Adhesions are tough, inflexible bands of scar tissue that form in the abdomen and attach abdominal organs to each other and to the bowel wall. They can also cause pain and sometimes lead to obstruction (blockages) in the bowel. Adhesions develop when the body’s repair mechanisms kick in after surgery, infection, injury (trauma), radiation or other factors. They form like fibrous webbing between tissues and organs, and affect the whole body, including the female reproductive organs (ovaries and fallopian tubes), the bowel, pelvic muscles, the heart, the back and the hand.
Symptoms caused by adhesions include abdominal pain, tenderness, bloating and difficulty with digestive function. They can also cause chronic pelvic pain, infertility, dyspareunia and bowel blockage. Adhesions can be found in 55% to 100% of people who undergo abdominal surgery, and in 55% to 100% of those undergoing gynecologic surgery (including C-sections).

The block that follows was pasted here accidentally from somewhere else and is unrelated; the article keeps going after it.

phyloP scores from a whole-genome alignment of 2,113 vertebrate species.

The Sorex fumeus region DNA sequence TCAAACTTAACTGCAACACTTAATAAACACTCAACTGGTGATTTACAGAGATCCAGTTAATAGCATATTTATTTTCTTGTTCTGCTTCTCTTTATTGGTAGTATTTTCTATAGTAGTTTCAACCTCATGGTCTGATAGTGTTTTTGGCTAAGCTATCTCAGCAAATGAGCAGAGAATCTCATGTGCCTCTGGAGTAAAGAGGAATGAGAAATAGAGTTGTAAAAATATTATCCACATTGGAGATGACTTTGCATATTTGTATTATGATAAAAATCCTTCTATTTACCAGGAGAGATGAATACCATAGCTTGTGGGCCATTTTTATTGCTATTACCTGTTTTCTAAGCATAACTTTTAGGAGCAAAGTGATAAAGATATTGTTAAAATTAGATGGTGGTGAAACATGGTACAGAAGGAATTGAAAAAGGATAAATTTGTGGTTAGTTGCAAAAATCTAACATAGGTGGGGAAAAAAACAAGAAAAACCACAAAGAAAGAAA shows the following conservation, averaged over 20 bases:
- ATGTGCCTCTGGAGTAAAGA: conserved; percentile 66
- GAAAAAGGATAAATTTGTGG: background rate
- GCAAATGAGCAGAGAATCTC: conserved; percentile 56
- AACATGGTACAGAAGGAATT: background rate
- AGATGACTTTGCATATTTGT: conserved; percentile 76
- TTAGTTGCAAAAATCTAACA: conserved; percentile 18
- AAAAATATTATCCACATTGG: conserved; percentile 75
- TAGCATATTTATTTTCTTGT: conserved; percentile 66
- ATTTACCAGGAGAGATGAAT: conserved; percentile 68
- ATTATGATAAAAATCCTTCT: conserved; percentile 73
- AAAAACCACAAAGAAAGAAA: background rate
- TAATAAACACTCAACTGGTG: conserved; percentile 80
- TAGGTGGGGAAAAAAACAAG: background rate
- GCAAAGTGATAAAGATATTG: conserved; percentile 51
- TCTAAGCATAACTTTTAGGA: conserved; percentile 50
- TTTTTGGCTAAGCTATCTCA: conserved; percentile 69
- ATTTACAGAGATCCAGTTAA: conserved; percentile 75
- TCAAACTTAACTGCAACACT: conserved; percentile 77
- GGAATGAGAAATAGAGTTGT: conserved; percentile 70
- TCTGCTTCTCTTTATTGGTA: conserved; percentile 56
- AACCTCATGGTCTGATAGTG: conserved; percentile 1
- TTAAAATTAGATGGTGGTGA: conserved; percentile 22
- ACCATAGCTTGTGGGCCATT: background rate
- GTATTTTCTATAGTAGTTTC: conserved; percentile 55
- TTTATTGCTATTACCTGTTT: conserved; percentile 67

A medical professional can identify adhesions by using a special X-ray called a computed tomography scan, an ultrasound, magnetic resonance imaging or other tests. The doctor can also see the adhesions with a laparoscope or other keyhole surgical procedure. This is called laparoscopic adhesiolysis, and it involves making several small incisions or cuts into the abdomen to directly view and separate the adhesions. In general, a doctor will recommend surgery for adhesions if they are causing a complete or partial bowel blockage, or if they have not responded to treatment for signs of a blocked bowel.